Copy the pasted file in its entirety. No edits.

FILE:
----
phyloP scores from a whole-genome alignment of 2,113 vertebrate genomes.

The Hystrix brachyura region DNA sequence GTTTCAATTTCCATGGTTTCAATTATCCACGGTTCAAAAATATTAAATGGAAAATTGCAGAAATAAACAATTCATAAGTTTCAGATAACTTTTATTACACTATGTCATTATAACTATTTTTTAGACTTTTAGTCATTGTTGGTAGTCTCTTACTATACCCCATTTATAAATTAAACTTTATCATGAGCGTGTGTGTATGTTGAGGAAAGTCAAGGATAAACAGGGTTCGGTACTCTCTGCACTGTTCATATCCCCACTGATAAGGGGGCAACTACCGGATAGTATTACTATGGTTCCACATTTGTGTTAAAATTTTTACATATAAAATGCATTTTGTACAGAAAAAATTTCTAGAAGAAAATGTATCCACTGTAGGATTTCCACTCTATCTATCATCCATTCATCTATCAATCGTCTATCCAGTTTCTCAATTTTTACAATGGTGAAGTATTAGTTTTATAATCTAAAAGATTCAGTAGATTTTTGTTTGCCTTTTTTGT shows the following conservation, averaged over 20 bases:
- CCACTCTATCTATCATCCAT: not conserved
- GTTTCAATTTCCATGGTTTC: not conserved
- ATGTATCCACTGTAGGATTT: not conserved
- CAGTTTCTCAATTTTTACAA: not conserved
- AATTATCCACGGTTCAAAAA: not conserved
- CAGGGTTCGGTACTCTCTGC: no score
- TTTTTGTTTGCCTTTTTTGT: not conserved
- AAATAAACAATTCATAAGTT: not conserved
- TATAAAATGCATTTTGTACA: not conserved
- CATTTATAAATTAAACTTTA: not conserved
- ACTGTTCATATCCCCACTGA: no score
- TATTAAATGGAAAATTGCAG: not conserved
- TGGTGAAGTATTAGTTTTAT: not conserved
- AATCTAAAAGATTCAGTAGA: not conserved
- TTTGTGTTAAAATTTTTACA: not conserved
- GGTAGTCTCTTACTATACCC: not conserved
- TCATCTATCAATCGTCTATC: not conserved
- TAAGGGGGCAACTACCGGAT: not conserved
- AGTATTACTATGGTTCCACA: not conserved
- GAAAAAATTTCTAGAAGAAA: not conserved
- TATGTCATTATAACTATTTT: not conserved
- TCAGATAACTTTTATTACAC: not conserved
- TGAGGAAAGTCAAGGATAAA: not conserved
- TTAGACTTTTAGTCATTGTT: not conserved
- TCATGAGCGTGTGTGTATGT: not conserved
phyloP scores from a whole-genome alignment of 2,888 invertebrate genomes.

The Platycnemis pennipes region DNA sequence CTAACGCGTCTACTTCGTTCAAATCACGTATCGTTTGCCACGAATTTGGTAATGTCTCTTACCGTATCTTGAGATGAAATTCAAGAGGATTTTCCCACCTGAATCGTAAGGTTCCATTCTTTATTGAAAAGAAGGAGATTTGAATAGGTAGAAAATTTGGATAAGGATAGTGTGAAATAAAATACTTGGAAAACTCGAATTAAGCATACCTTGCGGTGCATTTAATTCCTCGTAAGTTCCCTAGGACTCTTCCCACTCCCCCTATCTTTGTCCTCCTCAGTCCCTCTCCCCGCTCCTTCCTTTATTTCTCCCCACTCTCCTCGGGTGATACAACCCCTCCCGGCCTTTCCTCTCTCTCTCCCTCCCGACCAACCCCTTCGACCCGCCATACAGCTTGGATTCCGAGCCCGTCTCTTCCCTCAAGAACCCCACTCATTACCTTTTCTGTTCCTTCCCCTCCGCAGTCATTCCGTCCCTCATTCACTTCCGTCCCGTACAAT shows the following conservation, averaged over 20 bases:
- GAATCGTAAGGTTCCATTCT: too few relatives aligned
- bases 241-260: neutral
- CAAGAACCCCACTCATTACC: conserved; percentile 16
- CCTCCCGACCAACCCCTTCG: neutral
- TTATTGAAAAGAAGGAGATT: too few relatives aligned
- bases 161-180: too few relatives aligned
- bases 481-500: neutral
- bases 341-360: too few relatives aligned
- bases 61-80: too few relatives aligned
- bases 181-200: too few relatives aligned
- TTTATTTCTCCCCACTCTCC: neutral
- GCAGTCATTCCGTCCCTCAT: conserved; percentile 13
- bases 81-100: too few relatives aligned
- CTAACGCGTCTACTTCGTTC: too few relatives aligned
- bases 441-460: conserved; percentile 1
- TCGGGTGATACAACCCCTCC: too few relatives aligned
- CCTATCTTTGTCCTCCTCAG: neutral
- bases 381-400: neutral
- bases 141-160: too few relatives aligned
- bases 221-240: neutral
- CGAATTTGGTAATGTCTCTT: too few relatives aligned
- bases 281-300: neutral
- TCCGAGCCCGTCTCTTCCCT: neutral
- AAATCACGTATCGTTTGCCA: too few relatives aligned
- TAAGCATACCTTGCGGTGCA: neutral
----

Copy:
phyloP scores from a whole-genome alignment of 2,113 vertebrate genomes.

The Hystrix brachyura region DNA sequence GTTTCAATTTCCATGGTTTCAATTATCCACGGTTCAAAAATATTAAATGGAAAATTGCAGAAATAAACAATTCATAAGTTTCAGATAACTTTTATTACACTATGTCATTATAACTATTTTTTAGACTTTTAGTCATTGTTGGTAGTCTCTTACTATACCCCATTTATAAATTAAACTTTATCATGAGCGTGTGTGTATGTTGAGGAAAGTCAAGGATAAACAGGGTTCGGTACTCTCTGCACTGTTCATATCCCCACTGATAAGGGGGCAACTACCGGATAGTATTACTATGGTTCCACATTTGTGTTAAAATTTTTACATATAAAATGCATTTTGTACAGAAAAAATTTCTAGAAGAAAATGTATCCACTGTAGGATTTCCACTCTATCTATCATCCATTCATCTATCAATCGTCTATCCAGTTTCTCAATTTTTACAATGGTGAAGTATTAGTTTTATAATCTAAAAGATTCAGTAGATTTTTGTTTGCCTTTTTTGT shows the following conservation, averaged over 20 bases:
- CCACTCTATCTATCATCCAT: not conserved
- GTTTCAATTTCCATGGTTTC: not conserved
- ATGTATCCACTGTAGGATTT: not conserved
- CAGTTTCTCAATTTTTACAA: not conserved
- AATTATCCACGGTTCAAAAA: not conserved
- CAGGGTTCGGTACTCTCTGC: no score
- TTTTTGTTTGCCTTTTTTGT: not conserved
- AAATAAACAATTCATAAGTT: not conserved
- TATAAAATGCATTTTGTACA: not conserved
- CATTTATAAATTAAACTTTA: not conserved
- ACTGTTCATATCCCCACTGA: no score
- TATTAAATGGAAAATTGCAG: not conserved
- TGGTGAAGTATTAGTTTTAT: not conserved
- AATCTAAAAGATTCAGTAGA: not conserved
- TTTGTGTTAAAATTTTTACA: not conserved
- GGTAGTCTCTTACTATACCC: not conserved
- TCATCTATCAATCGTCTATC: not conserved
- TAAGGGGGCAACTACCGGAT: not conserved
- AGTATTACTATGGTTCCACA: not conserved
- GAAAAAATTTCTAGAAGAAA: not conserved
- TATGTCATTATAACTATTTT: not conserved
- TCAGATAACTTTTATTACAC: not conserved
- TGAGGAAAGTCAAGGATAAA: not conserved
- TTAGACTTTTAGTCATTGTT: not conserved
- TCATGAGCGTGTGTGTATGT: not conserved
phyloP scores from a whole-genome alignment of 2,888 invertebrate genomes.

The Platycnemis pennipes region DNA sequence CTAACGCGTCTACTTCGTTCAAATCACGTATCGTTTGCCACGAATTTGGTAATGTCTCTTACCGTATCTTGAGATGAAATTCAAGAGGATTTTCCCACCTGAATCGTAAGGTTCCATTCTTTATTGAAAAGAAGGAGATTTGAATAGGTAGAAAATTTGGATAAGGATAGTGTGAAATAAAATACTTGGAAAACTCGAATTAAGCATACCTTGCGGTGCATTTAATTCCTCGTAAGTTCCCTAGGACTCTTCCCACTCCCCCTATCTTTGTCCTCCTCAGTCCCTCTCCCCGCTCCTTCCTTTATTTCTCCCCACTCTCCTCGGGTGATACAACCCCTCCCGGCCTTTCCTCTCTCTCTCCCTCCCGACCAACCCCTTCGACCCGCCATACAGCTTGGATTCCGAGCCCGTCTCTTCCCTCAAGAACCCCACTCATTACCTTTTCTGTTCCTTCCCCTCCGCAGTCATTCCGTCCCTCATTCACTTCCGTCCCGTACAAT shows the following conservation, averaged over 20 bases:
- GAATCGTAAGGTTCCATTCT: too few relatives aligned
- bases 241-260: neutral
- CAAGAACCCCACTCATTACC: conserved; percentile 16
- CCTCCCGACCAACCCCTTCG: neutral
- TTATTGAAAAGAAGGAGATT: too few relatives aligned
- bases 161-180: too few relatives aligned
- bases 481-500: neutral
- bases 341-360: too few relatives aligned
- bases 61-80: too few relatives aligned
- bases 181-200: too few relatives aligned
- TTTATTTCTCCCCACTCTCC: neutral
- GCAGTCATTCCGTCCCTCAT: conserved; percentile 13
- bases 81-100: too few relatives aligned
- CTAACGCGTCTACTTCGTTC: too few relatives aligned
- bases 441-460: conserved; percentile 1
- TCGGGTGATACAACCCCTCC: too few relatives aligned
- CCTATCTTTGTCCTCCTCAG: neutral
- bases 381-400: neutral
- bases 141-160: too few relatives aligned
- bases 221-240: neutral
- CGAATTTGGTAATGTCTCTT: too few relatives aligned
- bases 281-300: neutral
- TCCGAGCCCGTCTCTTCCCT: neutral
- AAATCACGTATCGTTTGCCA: too few relatives aligned
- TAAGCATACCTTGCGGTGCA: neutral